But that hasn’t made much of a difference in Rakov’s search for a good insurance plan. Farmers Insurance stopped covering his property about seven years ago, so he switched to the last-resort California Fair Access to Insurance Requirements Plan, known as the FAIR Plan.
It is not a state agency but an insurance pool required under a 1968 California law to provide basic business and home insurance to those who have run out of other options. It has seen rapid growth: In San Diego County, the FAIR Plan wrote 8,663 homeowner policies in 2019, including nearly 4,000 new ones. But it covers less than other plans and could cost you more.
Rakov’s FAIR Plan is for about $255,700 in coverage for his converted barn and the other house and garage on his property. He pays nearly $2,600 to insure those buildings. No personal property, fencing, other structures or equipment are covered.
Before trying to add the tractor to his last-resort policy, he said he didn’t realize farms couldn’t get coverage from the FAIR Plan.
The exclusion is written in state insurance law, which “specifically and expressly prohibits the FAIR Plan from covering automobiles or farm risks,” said Anneliese Jivan, president of the California FAIR Plan Association, in an email.
Jivan said the FAIR Plan “is working directly with the California Farm Bureau and the Legislature to help find a solution to address the lack of available coverage for those farmers in the voluntary insurance market.”
Adding to the confusion is that non-commercial farms — or those only for personal use — may be able to get coverage under the plan’s guidelines.
After Rakov received his denial letter, he said he wasn’t sure what property on his ranch was eligible and feared he would lose all of his insurance. So far, that hasn’t happened and he ultimately found a company to insure the tractor.
“The bank’s covered, my car’s covered, the tractors are covered,” Rakov said. “I have a little liability (insurance). But if there were really a big loss, I’d be in trouble.”
Small Farms at Stake
When the Valley Fire erupted last September near Alpine, Rakov stayed home because he wanted to be able to take care of his animals. He knew not all of them could be evacuated. He watched the flames and a column of smoke rise from the hill behind his home. The fire ended up burning 16,390 acres and destroying 30 homes.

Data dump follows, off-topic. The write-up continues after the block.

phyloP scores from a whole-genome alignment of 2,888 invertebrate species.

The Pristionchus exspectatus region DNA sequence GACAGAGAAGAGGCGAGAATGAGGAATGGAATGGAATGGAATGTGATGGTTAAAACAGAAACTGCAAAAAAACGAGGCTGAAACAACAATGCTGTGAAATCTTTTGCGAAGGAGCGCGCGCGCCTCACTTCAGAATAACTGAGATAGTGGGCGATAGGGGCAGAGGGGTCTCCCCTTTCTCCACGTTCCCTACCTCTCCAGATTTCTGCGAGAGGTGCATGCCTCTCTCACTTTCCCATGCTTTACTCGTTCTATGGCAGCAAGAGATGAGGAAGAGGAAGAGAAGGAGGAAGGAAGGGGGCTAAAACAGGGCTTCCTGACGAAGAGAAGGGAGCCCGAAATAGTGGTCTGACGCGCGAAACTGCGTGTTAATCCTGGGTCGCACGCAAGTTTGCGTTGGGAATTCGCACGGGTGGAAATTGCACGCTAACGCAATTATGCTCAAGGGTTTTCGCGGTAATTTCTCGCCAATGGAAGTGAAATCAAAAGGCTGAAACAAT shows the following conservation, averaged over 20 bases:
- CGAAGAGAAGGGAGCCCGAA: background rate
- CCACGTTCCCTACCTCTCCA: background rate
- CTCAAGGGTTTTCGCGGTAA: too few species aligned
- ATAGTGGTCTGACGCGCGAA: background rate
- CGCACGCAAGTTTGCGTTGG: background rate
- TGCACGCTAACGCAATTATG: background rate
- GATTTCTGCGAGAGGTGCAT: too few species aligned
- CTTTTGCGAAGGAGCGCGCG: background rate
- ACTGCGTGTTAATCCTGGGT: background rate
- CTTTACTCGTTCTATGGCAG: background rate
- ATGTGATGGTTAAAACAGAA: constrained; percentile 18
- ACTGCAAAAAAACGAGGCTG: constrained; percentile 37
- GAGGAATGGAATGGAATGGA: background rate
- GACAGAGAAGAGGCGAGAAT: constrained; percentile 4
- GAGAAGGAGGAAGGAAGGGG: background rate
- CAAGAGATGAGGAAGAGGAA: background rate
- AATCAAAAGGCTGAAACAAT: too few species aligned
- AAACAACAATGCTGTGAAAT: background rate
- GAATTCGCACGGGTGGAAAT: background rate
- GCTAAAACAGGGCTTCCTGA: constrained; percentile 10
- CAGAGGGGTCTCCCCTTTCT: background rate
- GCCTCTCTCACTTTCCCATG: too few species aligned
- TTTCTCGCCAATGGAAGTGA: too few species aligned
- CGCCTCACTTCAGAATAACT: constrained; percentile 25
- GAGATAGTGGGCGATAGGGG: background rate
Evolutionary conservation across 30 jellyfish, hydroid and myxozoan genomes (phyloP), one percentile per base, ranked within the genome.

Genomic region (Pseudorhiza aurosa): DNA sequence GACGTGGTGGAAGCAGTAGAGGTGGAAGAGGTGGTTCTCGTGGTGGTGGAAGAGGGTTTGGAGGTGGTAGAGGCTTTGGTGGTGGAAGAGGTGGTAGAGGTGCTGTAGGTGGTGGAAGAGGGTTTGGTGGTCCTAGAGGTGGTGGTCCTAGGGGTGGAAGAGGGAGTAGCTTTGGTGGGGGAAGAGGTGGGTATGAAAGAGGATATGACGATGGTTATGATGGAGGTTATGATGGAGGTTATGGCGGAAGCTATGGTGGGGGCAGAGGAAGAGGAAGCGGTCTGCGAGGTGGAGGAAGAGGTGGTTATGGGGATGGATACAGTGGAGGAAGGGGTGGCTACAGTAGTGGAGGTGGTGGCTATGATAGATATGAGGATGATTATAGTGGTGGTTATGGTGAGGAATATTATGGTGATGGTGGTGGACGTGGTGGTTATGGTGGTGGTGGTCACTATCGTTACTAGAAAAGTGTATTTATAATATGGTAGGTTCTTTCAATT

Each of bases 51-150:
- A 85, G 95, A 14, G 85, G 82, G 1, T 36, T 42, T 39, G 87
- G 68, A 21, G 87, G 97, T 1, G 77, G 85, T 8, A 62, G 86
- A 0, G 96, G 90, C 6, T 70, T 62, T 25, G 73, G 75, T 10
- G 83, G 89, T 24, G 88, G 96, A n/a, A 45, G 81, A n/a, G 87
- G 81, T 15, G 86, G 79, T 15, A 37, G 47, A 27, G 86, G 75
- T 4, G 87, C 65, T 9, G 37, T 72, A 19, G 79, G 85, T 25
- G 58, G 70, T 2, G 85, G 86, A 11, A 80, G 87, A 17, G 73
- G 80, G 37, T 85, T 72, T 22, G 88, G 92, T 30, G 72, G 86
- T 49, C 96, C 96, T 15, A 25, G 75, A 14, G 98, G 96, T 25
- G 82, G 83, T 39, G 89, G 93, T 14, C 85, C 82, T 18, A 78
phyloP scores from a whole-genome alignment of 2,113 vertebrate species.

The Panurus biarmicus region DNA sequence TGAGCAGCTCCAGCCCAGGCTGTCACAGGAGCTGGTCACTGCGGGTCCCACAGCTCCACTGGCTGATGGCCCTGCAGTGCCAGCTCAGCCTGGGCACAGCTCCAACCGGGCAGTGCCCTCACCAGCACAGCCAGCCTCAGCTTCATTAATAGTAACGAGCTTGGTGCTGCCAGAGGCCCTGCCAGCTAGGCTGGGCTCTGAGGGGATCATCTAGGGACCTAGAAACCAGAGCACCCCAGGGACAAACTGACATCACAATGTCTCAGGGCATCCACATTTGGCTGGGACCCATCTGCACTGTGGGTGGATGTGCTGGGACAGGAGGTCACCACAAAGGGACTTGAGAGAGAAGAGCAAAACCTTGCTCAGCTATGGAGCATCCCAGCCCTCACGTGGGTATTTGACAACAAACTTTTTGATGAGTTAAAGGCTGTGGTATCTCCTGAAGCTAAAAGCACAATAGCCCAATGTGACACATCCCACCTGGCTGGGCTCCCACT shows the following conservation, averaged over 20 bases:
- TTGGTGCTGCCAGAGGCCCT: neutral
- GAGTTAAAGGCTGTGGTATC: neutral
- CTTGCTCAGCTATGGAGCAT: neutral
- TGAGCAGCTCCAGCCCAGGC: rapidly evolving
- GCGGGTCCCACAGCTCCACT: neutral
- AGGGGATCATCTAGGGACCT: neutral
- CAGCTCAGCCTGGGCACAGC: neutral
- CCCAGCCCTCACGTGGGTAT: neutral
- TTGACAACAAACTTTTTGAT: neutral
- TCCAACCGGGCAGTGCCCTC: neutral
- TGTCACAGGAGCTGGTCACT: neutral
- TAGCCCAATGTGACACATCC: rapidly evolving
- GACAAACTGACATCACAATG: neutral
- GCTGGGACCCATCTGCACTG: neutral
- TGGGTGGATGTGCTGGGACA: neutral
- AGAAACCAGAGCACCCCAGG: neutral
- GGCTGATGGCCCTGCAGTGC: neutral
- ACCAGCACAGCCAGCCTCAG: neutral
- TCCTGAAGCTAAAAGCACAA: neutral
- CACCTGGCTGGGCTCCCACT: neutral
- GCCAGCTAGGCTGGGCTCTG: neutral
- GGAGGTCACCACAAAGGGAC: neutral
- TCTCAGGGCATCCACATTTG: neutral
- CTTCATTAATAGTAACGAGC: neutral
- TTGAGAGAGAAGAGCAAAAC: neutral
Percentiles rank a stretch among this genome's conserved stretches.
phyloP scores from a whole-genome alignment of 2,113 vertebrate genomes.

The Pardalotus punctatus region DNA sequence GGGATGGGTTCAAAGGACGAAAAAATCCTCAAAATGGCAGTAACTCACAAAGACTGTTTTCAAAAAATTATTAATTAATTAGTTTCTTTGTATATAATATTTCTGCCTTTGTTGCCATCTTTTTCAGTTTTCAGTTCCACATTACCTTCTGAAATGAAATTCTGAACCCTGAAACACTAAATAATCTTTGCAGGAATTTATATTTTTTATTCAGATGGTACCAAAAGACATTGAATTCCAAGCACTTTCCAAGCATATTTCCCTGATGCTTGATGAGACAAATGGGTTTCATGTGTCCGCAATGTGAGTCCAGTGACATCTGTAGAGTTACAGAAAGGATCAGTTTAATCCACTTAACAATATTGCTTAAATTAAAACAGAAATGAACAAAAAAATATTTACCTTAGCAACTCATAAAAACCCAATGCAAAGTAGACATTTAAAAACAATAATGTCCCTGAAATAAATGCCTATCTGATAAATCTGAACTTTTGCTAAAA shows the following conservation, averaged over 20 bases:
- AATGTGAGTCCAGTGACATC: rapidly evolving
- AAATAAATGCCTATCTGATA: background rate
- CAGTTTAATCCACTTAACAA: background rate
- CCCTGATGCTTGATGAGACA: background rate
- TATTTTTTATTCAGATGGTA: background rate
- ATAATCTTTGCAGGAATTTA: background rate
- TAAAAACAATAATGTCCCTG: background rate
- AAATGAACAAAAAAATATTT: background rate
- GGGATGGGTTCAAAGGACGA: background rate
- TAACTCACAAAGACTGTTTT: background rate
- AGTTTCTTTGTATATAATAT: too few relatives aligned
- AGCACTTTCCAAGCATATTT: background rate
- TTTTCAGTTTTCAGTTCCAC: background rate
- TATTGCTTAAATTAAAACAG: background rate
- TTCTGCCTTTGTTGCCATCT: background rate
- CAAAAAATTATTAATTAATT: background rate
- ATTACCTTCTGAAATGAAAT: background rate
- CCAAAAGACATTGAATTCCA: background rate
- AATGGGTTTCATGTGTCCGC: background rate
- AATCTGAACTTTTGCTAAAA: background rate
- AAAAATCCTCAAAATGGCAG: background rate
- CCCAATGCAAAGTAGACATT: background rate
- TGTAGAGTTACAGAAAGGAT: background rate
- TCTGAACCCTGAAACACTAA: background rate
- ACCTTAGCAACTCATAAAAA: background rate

San Diego County staff also tallied $1.58 million in damage to agricultural buildings and crops, including at a vineyard and a ranch.
Before the fire, he tried to get insurance companies to cover his property but said he got turned down several times. Even the FAIR Plan denied his application, though the reason was the condition of an old mobile home on the property and not his occupation as a farmer.
The fire destroyed his indoor grow rooms, storage and office buildings, and a home on the property where his son lived. None of it was insured. Campos called it “very devastating” and is trying to rebuild.
Hannah Gbeh, executive director of the San Diego County Farm Bureau, said available and affordable insurance is “vitally important to the economic viability of nearly everybody in our backcountry San Diego communities.”
While many brush fires begin in the backcountry, she said they are not limited to rural areas: On Jan. 20, a brush fire prompted evacuations in Carlsbad, a few miles from the flower fields.
The county’s agriculture industry was worth nearly $1.8 billion in 2018, including shrub and flower nurseries and fruit farms.
Gbeh said she’s grateful that Hueso and Atkins recognized the importance of agriculture to the region and are attempting to address an issue that started here but affects farmers throughout the state.
Hueso, who represents parts of southern San Diego County and all of Imperial County, wants to fix the “broken FAIR Plan” and is still reviewing options, his spokesperson said in an email.
Atkins’ office said the Senate Insurance Committee could hold a hearing this month on coverage availability for farmers and others, though no date has been set. Hueso serves on the committee.